Failed on 8a, 10a and 1d.

Thanks to the Don and to DT for the review. ]]>

I’m sorry but you are very wrong. As a mathematician I can tell you that transcendental numbers are numbers which cannot be written down as a decimal or any other kind of fraction, only approximated. Examples are π, which is definitely not 22/7, and e, the base of natural logarithms. A quick look in the BRB would have told you that a transcendental number is “A number that is not a root of any algebraic equation with integral coefficients” – I think my definition is easier to understand, if not strictly correct. Note that this is not the same as an imaginary number such as i, the square root of -1, or an irrational number, such as the square root of 2.

]]>Had to do a bit of Googling to get the artist, revolutionary and mathematician but hey, it all adds to the fund of knowledge required for our local pub quiz.

I liked 17a and 30a is fun.

A challenging crossword but enjoyable as ever. Many thanks to the esteemed setter and to Deep Threat although If we never see the picture for 10a again then that’s OK with me! ]]>

A pleasure to solve.

Thanks Giovanni and DT. ]]>

That’s as clear as mud to me… ]]>

I needed Google to confirm the mathematician.

After staring at 20a for as long as it took to solve the rest of the puzzle, I threw in the towel.

Fave was 13d with 9a following close behind.

Thanks to Giovanni and to Deep Threat. ]]>

Thanks to Giovanni, and to DT for the review. ]]>

I got completely stuck with my last few answers and never did get 20a or 4d.

I spotted 13d from the letters already in and then worked out why.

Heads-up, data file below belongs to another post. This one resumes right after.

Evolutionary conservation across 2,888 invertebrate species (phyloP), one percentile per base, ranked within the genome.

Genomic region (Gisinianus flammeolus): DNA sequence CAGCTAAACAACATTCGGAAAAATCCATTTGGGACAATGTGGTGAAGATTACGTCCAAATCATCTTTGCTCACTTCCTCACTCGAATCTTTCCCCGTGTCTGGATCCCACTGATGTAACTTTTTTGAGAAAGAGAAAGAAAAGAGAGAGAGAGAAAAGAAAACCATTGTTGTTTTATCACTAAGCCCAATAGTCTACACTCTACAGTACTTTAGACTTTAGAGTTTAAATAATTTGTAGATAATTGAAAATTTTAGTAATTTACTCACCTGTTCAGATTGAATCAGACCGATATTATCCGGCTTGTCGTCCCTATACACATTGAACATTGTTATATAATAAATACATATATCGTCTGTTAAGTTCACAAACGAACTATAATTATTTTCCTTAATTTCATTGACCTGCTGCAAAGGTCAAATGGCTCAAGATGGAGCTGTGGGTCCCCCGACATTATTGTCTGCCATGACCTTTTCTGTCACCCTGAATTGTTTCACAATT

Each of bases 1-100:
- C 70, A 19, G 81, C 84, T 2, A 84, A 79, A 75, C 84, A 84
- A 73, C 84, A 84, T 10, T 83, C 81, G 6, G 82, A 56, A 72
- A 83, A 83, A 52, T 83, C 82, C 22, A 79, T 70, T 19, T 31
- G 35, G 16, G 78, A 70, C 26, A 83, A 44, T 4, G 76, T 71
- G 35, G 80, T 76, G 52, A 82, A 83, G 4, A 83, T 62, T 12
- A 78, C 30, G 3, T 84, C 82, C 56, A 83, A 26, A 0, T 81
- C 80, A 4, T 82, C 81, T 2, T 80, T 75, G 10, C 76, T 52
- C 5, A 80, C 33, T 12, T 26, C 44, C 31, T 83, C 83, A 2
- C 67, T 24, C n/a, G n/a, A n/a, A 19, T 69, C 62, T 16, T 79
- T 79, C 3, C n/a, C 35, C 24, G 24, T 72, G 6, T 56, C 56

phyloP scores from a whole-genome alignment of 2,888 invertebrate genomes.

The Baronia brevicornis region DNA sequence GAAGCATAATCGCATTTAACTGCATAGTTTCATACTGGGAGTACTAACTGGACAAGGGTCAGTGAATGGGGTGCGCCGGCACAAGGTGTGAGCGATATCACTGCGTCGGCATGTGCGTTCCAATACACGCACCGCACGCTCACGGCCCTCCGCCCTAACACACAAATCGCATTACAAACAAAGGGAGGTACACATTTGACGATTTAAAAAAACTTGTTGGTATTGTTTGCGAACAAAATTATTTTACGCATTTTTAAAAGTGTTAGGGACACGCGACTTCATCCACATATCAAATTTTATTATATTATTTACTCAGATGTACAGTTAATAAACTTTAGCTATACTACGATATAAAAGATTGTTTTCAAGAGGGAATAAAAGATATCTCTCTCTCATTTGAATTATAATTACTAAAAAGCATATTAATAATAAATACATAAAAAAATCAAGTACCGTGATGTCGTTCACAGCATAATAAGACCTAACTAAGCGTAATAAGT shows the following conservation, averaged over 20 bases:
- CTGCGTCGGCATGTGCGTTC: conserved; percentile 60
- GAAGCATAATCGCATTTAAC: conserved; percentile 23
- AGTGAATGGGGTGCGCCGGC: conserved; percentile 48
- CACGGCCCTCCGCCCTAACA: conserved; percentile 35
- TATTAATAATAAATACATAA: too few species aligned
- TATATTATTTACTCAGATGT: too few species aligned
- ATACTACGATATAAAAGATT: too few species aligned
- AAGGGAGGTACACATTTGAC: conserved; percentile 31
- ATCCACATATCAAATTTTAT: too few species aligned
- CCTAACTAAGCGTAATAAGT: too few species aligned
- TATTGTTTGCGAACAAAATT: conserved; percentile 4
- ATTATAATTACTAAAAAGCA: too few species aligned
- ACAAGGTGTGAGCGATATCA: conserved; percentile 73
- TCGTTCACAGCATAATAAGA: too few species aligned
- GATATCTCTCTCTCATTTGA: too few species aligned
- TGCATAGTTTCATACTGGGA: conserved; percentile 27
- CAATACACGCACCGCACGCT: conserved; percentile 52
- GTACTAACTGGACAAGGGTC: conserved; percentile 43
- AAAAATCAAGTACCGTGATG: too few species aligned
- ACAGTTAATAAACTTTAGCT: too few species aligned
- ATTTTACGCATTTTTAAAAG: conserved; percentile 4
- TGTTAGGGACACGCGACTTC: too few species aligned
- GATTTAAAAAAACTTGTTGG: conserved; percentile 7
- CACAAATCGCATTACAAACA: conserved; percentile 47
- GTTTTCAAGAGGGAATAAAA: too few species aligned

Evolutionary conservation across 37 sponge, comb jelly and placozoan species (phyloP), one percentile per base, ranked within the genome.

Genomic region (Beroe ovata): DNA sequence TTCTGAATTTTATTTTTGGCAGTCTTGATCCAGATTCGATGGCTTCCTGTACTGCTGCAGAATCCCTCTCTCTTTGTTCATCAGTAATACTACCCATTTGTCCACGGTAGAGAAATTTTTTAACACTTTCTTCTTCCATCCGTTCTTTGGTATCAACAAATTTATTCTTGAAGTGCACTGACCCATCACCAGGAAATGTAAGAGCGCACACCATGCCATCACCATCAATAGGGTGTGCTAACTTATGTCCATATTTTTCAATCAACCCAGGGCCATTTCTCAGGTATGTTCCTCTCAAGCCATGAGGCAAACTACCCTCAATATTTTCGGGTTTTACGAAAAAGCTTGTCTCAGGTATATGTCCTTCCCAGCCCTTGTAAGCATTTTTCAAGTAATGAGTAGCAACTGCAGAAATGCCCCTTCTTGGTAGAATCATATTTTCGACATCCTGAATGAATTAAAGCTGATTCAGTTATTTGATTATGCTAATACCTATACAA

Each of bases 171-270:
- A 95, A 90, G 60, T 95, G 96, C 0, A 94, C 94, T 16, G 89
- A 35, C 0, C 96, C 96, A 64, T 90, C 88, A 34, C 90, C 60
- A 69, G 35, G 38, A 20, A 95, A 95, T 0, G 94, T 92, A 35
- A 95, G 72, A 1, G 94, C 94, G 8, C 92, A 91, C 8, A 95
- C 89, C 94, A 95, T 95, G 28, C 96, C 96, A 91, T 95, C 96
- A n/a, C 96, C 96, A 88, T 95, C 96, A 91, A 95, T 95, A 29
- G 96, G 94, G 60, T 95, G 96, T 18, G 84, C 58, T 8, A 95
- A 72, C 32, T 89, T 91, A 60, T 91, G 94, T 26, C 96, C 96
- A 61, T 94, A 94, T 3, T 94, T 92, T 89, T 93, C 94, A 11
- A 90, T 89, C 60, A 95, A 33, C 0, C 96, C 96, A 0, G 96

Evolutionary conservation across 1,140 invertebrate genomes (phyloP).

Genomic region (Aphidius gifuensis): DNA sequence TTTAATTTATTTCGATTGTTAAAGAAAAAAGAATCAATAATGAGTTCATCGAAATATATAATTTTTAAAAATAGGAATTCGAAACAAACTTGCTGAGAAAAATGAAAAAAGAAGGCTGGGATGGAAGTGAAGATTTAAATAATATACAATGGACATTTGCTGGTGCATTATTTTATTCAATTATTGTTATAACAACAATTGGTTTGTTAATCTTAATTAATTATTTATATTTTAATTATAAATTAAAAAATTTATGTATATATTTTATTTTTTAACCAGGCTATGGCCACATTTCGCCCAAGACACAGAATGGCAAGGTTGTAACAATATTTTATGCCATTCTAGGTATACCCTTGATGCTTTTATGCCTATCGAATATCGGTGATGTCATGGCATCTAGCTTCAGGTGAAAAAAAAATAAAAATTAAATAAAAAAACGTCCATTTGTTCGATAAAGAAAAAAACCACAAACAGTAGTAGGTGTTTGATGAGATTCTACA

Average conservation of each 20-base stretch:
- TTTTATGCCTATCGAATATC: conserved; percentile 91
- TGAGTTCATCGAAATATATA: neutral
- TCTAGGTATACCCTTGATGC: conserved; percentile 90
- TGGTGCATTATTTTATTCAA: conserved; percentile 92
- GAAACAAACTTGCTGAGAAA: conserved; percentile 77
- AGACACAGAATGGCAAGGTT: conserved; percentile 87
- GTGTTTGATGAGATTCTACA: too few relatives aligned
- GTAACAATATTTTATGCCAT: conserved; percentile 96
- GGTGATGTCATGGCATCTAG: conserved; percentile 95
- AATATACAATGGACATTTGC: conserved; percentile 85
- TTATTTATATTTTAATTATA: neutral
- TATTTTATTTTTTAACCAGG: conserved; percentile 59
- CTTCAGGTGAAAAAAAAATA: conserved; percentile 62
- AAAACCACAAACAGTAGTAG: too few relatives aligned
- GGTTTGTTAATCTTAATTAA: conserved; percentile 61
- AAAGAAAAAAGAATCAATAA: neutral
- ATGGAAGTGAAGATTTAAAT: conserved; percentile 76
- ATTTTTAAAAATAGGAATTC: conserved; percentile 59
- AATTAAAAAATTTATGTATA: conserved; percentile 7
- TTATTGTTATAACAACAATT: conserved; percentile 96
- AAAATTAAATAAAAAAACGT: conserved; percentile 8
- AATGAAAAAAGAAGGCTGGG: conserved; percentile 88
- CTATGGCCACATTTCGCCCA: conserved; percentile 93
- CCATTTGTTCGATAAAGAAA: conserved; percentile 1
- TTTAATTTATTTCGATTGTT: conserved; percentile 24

I did like 5d – a cricketer that even I’ve heard of.

Thought that the clue for 22a was very topical.

I liked 25a and 15 and 21d. My favourite was 9a.

Thanks to Giovanni and to DT. ]]>

Our favourite crossword cat (other than Kitty and Mr Kitty of course!) made another appearance at 16a, and 13d revived memories of the discussion a couple of months back as to whether “house” and “zodiac sign” were synonymous or not.

Thanks to Giovanni and to DT, and a good weekend to all.

]]>Thanks to DT and the Don ]]>

I find Giovanni’s work as others find Ray T, all a question of wavelengths. I obviously don’t have the right mindset to cope with the latter as yesterday’s offering showed.

The COTD for me was 9a but 5d was special having met the great man, a true gentleman.

Thx to all ]]>

Thanks to Giovanni and DT.

]]>We liked 17a. Imagine my explaining to Mrs Sheffieldsy that Sobers could bowl three different styles and one was a Chinaman!

Thanks DT and DG.

]]>Thanks to Giovanni and DT too

]]>Thanks to The Don and DT.

]]>Take the word formed by those last 4 letters and look it up in the BRB – there’s the answer to your question! ]]>

Thankfully, I guessed the answer to 13d – not sure that I would have worked it out from the wordplay had I not known the word.

I wasn’t very comfortable with the ending of 12d – anyone else have the same thought?

Having said all that, there was a good smattering of humour to lighten the proceedings – I particularly liked 25&30a plus 3&5d.

Thanks to DG and especially to DT for a great blog. Even a non-cricket fan like myself could appreciate the Midas touch of 5d and the clip of modern day 11a’s was a revelation – they used to be dancers, not acrobats!

]]>I didn’t like 4d, 10a or 20a.

Thanks to G and DT. ]]>

Favourite – pick one from 9a, 17a, 29a, 5d, and 21d, and probably a few more but my eyes were almost closed when I was making selections last night.

Thanks to Mr Manley and DT.

]]>Thanks to Giovanni, particularly for the good bits, and to DT. ]]>